Applying to Study Computational Neuroscience
at the University of Chicago
Admission to the Graduate Program
Students with undergraduate degrees in biology or psychology, any of the quantitative sciences or any of the engineering disciplines are invited to apply to the Committee on Computational Neuroscience for graduate study, typically leading to a Ph.D. in Computational Neuroscience. Computational neuroscience is inherently interdisciplinary, and most students doing graduate work in this area will have strengths in one of the relevant areas and weaknesses in others. Program requirements in the Committee are designed to address background deficiencies, so students with uneven backgrounds should not hesitate to apply. A year of college level calculus is an absolute prerequisite. Ideally, applicants should have some collegiate level course work in biology (optimally including an introductory neurobiology course), an introductory psychology course, and some mathematics (such as linear algebra and elementary differential equations) beyond calculus. Students who have not had prior exposure to linear algebra and differential equations may be asked to take appropriate courses in these areas before taking the mathematics sequence within the computational neuroscience curriculum.
Students who are interested in Computational Neuroscience, but who prefer earning a Ph.D. in a cognate discipline can do so by pursuing a Ph.D. through the departments of Computer Science, Mathematics, Neurobiology, Physics, Psychology, or Statistics, and taking courses in the Committee on Computational Neuroscience.
The University of Chicago welcomes applications from minority students who are members of groups underrepresented in science. For information on the BSD efforts to recruit and retain minority students, please see our statement on Opportunities for Minority Graduate Students in the Biological Sciences.
Application Procedure & Requirements
Admission to Computational Neuroscience is coordinated through the Neuroscience program within the Division of Biological Sciences. An application form can be obtained and completed online. Students preparing an application must submit transcripts of their undergraduate or prior graduate work, recent test scores from the general Graduate Record Exam (institution code: 1832; subject code: 0299), and three letters of recommendation. Foreign applicants from non-English speaking nations must also submit TOEFL scores with their application materials. The computational neuroscience program does not require a subject test. Applications are due by December 1 for students beginning their studies in the following autumn quarter.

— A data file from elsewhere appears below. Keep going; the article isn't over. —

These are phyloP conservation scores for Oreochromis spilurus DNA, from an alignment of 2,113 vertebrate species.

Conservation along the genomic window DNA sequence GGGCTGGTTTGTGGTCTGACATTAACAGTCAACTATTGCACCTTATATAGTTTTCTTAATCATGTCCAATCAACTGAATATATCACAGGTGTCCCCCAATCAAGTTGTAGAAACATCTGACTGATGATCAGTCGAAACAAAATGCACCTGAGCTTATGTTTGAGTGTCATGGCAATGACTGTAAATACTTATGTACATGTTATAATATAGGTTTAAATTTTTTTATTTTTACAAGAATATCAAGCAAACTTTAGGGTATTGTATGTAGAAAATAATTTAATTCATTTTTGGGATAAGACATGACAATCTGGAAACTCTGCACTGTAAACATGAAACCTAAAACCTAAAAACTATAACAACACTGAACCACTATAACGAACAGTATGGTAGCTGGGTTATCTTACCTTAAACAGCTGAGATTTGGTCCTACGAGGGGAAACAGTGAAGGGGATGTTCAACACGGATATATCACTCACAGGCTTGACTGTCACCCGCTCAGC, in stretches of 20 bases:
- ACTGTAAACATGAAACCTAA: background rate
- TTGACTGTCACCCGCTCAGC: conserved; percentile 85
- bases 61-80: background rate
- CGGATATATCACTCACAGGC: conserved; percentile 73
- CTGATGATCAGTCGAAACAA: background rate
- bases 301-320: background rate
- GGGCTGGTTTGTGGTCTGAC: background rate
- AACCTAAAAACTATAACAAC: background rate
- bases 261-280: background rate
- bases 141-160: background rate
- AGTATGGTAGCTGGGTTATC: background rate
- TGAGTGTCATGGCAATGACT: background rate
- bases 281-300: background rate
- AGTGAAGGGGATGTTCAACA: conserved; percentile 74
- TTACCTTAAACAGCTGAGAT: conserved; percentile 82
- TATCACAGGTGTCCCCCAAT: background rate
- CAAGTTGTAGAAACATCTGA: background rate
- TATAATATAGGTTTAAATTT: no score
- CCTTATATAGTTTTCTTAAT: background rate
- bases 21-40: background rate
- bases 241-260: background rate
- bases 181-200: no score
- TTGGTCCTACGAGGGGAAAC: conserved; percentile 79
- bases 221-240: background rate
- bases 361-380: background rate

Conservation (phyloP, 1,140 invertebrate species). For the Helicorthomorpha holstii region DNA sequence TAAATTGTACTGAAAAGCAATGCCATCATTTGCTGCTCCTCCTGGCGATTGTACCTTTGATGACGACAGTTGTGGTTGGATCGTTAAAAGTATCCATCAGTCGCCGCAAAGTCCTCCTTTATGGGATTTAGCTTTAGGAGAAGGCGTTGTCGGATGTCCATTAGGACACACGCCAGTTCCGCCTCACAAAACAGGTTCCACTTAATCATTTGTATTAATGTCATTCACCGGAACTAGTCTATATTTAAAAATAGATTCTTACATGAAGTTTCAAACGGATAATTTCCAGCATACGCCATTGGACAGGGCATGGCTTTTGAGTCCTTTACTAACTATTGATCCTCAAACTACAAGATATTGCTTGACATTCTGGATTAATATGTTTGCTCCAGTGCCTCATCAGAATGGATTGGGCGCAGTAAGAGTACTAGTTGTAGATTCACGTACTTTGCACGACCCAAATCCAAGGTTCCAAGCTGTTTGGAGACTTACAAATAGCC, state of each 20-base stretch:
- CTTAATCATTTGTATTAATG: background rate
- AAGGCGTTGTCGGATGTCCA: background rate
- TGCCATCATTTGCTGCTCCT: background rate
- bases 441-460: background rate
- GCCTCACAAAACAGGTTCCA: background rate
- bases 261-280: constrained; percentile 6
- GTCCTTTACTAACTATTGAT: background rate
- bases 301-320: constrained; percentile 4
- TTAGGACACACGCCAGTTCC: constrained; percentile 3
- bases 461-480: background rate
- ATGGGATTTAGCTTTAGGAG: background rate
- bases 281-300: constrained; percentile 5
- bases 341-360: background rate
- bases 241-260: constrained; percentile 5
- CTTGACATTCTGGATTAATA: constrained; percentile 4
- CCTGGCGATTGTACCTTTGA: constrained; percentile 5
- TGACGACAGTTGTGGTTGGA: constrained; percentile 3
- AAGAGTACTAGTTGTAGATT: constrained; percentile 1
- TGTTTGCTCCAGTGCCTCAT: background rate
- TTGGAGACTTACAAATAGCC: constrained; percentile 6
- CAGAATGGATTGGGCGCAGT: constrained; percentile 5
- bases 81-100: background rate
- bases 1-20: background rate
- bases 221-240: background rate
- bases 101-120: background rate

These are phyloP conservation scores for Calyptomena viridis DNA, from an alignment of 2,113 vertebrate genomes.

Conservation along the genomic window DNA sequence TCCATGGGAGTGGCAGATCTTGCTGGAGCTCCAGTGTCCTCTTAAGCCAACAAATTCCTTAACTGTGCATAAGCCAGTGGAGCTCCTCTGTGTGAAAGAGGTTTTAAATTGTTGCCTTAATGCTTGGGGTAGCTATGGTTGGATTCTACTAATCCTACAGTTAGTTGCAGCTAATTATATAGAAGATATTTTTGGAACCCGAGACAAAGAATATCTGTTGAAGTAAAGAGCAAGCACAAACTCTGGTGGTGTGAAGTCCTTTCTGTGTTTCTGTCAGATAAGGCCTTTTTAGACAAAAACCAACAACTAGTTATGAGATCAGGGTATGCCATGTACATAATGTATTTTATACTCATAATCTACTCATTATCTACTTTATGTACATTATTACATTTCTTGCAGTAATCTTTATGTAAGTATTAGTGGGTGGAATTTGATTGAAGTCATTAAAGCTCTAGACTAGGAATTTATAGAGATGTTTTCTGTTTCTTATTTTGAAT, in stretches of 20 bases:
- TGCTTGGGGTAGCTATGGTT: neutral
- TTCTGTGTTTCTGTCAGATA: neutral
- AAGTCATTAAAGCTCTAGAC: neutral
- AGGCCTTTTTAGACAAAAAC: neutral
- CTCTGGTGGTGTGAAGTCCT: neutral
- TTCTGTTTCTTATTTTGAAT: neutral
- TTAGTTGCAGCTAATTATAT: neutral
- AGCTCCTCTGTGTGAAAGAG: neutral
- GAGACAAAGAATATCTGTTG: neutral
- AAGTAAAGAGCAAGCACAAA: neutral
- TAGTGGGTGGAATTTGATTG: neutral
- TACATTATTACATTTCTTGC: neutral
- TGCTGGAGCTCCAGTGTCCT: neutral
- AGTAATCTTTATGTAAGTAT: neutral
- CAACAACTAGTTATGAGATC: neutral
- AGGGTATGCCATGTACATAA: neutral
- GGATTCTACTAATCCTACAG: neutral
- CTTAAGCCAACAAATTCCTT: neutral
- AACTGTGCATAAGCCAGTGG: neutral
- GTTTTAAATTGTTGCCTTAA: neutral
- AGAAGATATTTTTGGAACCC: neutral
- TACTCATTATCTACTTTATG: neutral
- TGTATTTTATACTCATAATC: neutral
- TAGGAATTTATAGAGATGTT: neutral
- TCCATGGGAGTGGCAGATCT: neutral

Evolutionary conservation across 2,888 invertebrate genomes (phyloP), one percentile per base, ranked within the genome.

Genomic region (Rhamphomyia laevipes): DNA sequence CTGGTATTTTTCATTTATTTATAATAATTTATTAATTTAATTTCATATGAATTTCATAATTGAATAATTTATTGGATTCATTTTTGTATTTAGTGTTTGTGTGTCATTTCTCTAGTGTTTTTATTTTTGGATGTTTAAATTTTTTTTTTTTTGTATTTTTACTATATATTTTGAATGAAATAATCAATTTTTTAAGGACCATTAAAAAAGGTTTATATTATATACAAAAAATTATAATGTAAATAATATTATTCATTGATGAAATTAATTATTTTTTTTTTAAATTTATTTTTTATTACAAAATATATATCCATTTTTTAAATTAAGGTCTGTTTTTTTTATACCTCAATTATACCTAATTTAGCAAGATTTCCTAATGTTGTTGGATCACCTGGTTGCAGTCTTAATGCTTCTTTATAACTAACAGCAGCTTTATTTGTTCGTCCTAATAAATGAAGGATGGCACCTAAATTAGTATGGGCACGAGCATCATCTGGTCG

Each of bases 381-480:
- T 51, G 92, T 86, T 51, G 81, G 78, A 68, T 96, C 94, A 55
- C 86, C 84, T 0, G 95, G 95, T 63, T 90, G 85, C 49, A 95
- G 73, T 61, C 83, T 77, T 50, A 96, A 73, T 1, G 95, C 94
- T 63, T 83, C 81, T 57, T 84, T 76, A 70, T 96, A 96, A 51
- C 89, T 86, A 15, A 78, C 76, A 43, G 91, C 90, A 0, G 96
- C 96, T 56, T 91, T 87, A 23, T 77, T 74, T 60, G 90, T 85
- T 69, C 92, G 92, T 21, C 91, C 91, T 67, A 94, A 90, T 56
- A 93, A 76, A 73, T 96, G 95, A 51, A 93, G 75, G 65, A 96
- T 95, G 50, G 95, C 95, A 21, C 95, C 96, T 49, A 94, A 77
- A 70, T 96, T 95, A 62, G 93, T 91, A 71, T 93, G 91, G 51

If you have any questions regarding admissions to this program, please email firstname.lastname@example.org
Submit by December 1st:
- Transcripts of undergraduate or prior graduate work
- GRE scores
- 3 letters of recommendation
- TOEFL scores for foreign applicants from non-English speaking countries
All applications to the graduate programs in neuroscience are accepted online.
- Create an account at the University of Chicago application site
- Select Division of the Biological Sciences
- Specify that your application is directed to Integrative Neuroscience OR Neurobiology OR Computational Neuroscience. The neuroscience admissions committee reviews the applications labeled with these three designations.
- Admissions FAQs can be found on the BSD graduate programs page. Answers to questions most commonly addressed to the neuroscience programs: Consider the Biological Sciences Division application deadline, December 1, as firm. Supplemental materials sent under separate cover will be reconciled with your application. Your application status will be updated as your application is reconciled and you can review your status within your application account GRE code: 1832; the program subcode is not necessary. The computational neuroscience program does not require a GRE subject test.
Students enrolled in the Ph.D. program receive financial support in the form of a stipend and tuition payments as long as they remain in good standing. Students are encouraged to apply for individual fellowships from the National Science Foundation, or other sources.